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In Not-So-Subtle Dig At West, Aliyev Says Rise Of IS Is 'Fruit' Of Mideast Policies

“[Islamic State] did not fly in from another planet,” Azerbaijani President Ilham Aliyev tells Russia's Rossiya 24 news channel.
“[Islamic State] did not fly in from another planet,” Azerbaijani President Ilham Aliyev tells Russia's Rossiya 24 news channel.

The president of Azerbaijan, Ilham Aliyev, has said that the rise of the Islamic State (IS) militant group in Syria and Iraq is the “fruit of policies carried out in the Middle East over the past 10 years.”

In an exclusive interview with Russia’s Rossiya 24 news channel, Aliyev was asked to share his thoughts on the “aggressive phenomenon” of Islamic State and whether Azerbaijan was concerned about the extremist Sunni group’s activities.

Aliyev said that in order to assess the situation properly, an understanding of where Islamic State came from is needed.

“[Islamic State] did not fly in from another planet,” Aliyev said.

The Azerbaijani president did not overtly specify which policies in the Middle East he believed had given rise to Islamic State, but his response to the question contains a dig at the United States and its Western allies and is identical to Russia’s position on Islamic State.

“This proves once again that in matters of support for radical fanatical groups, more care and foresight is needed. You cannot divide terrorists into good and bad, so that a good terrorist is one that is fighting against your enemy and a bad terrorist is fighting against you," Aliyev said. "This is the central theme, I think, to which a solution should be found. Until it is solved by the leading countries of the world, until there is a common understanding of the war on terror and radicalism, then such a situation will constantly arise.”

Aliyev’s remarks echo those of Russian Foreign Minister Sergei Lavrov, who on several occasions has directly accused the United States of dividing Syrian rebels into “good” and “bad” terrorists.

In a September interview with Russia’s Channel 5, Lavrov accused the West of previously sponsoring IS militants and of pursuing regime change in Syria -- Russia’s ally -- by sponsoring what Moscow has insisted are radical Islamist groups.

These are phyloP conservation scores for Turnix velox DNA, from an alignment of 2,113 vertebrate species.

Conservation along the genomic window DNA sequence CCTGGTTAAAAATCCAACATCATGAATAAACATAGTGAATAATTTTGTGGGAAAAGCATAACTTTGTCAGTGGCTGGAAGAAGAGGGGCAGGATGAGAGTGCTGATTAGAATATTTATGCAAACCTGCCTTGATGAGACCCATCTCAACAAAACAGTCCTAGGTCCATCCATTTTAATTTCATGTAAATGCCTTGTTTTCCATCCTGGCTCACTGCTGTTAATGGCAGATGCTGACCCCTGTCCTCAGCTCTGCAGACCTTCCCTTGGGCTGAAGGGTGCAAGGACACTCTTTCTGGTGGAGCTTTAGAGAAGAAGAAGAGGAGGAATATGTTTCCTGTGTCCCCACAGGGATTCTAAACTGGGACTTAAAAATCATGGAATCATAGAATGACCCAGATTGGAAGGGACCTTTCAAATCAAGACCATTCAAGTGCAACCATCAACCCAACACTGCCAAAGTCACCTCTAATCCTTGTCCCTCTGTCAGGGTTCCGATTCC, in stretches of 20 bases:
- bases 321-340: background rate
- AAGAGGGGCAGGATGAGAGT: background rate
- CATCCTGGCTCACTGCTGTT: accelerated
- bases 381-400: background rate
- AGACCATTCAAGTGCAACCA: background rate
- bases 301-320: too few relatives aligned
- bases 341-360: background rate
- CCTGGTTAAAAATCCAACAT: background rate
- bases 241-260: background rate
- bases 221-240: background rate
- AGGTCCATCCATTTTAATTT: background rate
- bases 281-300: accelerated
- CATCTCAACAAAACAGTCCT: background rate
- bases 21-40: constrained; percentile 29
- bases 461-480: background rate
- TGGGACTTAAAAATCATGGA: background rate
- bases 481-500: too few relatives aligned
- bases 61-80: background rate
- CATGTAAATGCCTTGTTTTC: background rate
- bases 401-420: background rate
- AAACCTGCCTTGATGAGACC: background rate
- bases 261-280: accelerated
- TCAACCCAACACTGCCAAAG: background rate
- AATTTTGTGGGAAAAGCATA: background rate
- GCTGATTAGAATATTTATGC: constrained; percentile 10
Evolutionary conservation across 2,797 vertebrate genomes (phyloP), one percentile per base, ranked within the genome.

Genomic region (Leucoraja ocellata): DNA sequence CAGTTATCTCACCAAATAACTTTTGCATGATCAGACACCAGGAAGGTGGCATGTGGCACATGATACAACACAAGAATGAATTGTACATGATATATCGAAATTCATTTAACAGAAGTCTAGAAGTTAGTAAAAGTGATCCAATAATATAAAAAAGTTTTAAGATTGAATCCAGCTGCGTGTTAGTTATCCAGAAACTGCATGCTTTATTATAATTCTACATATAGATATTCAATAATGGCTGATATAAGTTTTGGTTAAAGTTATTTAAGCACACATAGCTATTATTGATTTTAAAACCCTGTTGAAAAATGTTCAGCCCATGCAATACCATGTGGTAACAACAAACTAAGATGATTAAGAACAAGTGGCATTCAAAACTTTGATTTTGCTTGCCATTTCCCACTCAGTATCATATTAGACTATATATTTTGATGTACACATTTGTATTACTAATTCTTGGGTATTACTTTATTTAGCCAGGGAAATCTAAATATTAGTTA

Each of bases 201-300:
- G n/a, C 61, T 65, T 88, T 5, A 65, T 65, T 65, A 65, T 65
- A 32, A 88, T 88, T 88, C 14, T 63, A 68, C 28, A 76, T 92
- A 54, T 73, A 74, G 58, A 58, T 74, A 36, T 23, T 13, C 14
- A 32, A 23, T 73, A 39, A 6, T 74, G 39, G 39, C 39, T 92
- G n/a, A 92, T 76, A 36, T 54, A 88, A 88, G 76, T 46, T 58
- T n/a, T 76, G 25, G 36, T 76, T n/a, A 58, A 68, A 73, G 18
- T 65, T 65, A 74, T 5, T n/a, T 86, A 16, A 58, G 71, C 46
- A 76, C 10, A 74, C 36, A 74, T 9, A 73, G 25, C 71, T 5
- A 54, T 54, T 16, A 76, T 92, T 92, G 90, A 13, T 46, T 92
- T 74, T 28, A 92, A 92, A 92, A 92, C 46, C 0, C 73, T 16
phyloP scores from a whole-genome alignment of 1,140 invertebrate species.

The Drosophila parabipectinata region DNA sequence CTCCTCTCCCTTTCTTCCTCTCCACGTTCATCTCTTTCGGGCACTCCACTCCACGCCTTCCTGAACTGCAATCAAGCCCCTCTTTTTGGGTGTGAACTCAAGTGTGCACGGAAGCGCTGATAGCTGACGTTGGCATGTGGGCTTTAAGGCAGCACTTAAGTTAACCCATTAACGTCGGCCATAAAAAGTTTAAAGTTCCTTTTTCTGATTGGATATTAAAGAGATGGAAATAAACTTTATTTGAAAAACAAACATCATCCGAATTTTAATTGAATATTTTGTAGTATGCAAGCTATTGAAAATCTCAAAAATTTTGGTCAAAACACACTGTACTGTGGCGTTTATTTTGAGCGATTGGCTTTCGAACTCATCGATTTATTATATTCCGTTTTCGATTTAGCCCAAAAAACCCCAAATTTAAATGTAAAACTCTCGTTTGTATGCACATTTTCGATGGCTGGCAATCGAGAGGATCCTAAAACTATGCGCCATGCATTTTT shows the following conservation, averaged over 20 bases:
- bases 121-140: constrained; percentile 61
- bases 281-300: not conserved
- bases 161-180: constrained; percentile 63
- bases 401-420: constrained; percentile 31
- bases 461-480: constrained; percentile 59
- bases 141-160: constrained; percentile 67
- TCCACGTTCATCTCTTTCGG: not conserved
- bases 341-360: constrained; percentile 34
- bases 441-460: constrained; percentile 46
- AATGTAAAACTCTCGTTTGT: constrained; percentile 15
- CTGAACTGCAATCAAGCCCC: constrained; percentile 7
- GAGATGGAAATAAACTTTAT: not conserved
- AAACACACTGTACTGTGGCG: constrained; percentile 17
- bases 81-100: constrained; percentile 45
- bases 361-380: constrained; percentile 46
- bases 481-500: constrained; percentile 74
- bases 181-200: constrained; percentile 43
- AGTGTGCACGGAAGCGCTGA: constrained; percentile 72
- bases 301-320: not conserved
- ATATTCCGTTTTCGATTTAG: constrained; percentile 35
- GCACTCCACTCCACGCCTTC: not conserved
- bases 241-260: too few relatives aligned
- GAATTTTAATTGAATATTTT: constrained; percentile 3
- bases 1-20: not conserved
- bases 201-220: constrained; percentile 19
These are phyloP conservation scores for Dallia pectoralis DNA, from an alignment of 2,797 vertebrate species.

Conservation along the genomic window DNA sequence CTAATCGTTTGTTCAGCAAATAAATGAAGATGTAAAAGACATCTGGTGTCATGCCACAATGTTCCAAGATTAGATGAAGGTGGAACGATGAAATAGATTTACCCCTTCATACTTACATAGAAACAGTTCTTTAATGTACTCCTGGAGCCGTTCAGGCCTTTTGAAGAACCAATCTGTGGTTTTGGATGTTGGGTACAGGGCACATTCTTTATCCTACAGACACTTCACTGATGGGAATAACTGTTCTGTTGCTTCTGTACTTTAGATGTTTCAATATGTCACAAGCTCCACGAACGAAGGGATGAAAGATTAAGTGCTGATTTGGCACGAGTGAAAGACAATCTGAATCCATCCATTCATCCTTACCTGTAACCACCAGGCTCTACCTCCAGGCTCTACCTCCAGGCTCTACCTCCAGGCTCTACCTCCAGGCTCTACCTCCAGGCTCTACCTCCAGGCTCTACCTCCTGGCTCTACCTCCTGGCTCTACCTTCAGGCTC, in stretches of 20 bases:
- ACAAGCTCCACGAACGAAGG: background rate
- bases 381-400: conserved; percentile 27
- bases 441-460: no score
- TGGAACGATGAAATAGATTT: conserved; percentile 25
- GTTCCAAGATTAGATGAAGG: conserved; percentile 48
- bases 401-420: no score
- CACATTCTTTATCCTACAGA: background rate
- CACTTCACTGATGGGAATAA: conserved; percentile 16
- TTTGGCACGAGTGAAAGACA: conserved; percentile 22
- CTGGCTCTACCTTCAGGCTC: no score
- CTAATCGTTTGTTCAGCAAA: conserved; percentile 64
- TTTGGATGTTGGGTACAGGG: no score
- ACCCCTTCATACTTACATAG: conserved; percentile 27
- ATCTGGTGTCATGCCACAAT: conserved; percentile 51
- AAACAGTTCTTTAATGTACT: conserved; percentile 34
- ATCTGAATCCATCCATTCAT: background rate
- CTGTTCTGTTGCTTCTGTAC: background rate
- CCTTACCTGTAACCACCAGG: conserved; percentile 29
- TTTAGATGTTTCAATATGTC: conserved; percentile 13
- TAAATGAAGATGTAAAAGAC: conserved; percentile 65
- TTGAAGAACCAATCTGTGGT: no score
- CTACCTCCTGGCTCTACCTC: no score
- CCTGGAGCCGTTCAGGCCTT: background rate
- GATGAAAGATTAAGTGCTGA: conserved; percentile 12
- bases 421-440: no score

Lavrov’s position reflects Russia’s Syria policy of opposing any efforts by the United States to back Syrian rebel groups fighting Assad. Russia’s view is that all armed groups in Syria are radical extremists and that the West is exhibiting double standards by opposing Islamic State and Syria’s Al- Qaeda affiliate Jabhat al-Nusra, while arming and training what Washington has designated “moderate” groups.

“We need a general criterion. If we do fight terrorism, we do it everywhere and always. You cannot divide terrorists into good and bad, only because some of them help you to oust a legitimately elected leader of a UN member country that you don’t like,” Lavrov told Russia’s Channel 5.

Both Russia and Azerbaijan are facing a threat from Islamic State in that both countries have seen their nationals fighting in Syria, including for the extremist group. Both are concerned about domestic radicalization from extremist Islamist factions and about blowback from fighters returning from Syria and Iraq.

However, that Aliyev’s views should align with Moscow’s on Syria and Islamic State appear to go beyond this shared threat, as is reflected elsewhere in the interview, in which the Azerbaijani president emphasizes the close ties between the two former Soviet states.

“Azerbaijan and Russia are two neighboring friendly states that are actively developing and are ready to face all the world’s challenges,” Aliyev said.

Aliyev also talked about cooperation with Russia on a number of issues, including the oil and gas sector, electricity, transport and tourism, and well as culture and education.

“We have over 300 schools that teach in Russian, some only in Russian. All our state universities have departments that teach in Russian. A branch of Moscow State University has also been created,” Aliyev said.

-- Joanna Paraszczuk

About This Blog

"Under The Black Flag" provides news, opinion, and analysis about the impact of the Islamic State (IS) extremist group in Syria, Iraq, and beyond. It focuses not only on the fight against terrorist groups in the Middle East, but also on the implications for the region and the world.


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